India will showcase its success story in re-introducing tigers in Rajasthan's Sariska reserve to the SAARC nations when their foreign ministers meet here next month.
"The dignitaries from the neighbouring countries visiting India in August to attend a conference will also take a trip to Sariska Tiger Reserve where three tigers - a male and two females were relocated from Ranthambore Tiger Reserve last year," Environment Minister Jairam Ramesh said.
"The tigers are doing pretty well and we hope that they will soon go the family way. The project signifies our commitment towards wildlife conservation including tiger preservation which is enlisted as endangered species and tops the chart of the ecology system," Ramesh added.
SAARC countries like Bhutan, China and Bangladesh have tigers in the wild but the count is too low when compared to India, which has around 1,400 big cats in the forests.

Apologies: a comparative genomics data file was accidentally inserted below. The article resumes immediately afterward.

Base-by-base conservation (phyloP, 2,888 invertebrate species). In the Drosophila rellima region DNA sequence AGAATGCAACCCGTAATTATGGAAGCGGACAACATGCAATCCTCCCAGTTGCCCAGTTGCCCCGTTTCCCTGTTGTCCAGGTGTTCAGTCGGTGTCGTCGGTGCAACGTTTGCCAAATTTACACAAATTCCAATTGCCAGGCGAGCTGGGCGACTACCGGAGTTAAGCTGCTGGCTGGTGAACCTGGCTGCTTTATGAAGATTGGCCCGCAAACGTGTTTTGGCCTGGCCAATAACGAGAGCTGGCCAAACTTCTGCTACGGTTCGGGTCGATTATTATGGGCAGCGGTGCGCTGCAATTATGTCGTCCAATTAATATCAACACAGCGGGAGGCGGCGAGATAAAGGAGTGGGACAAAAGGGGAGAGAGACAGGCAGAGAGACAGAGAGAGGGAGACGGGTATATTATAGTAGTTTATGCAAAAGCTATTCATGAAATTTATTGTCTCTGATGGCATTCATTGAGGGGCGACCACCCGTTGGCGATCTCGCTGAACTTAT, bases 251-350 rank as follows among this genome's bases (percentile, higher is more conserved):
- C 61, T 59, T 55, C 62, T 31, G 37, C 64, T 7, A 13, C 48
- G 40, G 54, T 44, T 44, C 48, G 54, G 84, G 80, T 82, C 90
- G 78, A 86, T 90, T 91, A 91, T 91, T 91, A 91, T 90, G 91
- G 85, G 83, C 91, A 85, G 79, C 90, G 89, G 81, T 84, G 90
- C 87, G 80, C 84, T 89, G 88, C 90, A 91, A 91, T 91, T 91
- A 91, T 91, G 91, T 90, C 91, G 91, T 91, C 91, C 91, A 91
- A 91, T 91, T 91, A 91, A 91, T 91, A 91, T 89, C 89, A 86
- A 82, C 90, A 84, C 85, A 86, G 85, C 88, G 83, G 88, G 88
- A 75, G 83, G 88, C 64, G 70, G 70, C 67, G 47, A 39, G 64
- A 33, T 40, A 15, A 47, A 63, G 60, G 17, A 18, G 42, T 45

China is already facing flak for continuing with tiger farming to meet the local demand for tiger parts, one of the main reasons for poaching of big cats in the wild.
Re-introduction of tigers in Sariska was aimed at reviving the big cat population in the region, which lost all of them by 2005 to poachers and man-animal conflict.
Two more tigers are planned to be relocated in the coming months to the Sariska reserve spread over around 800 sq km.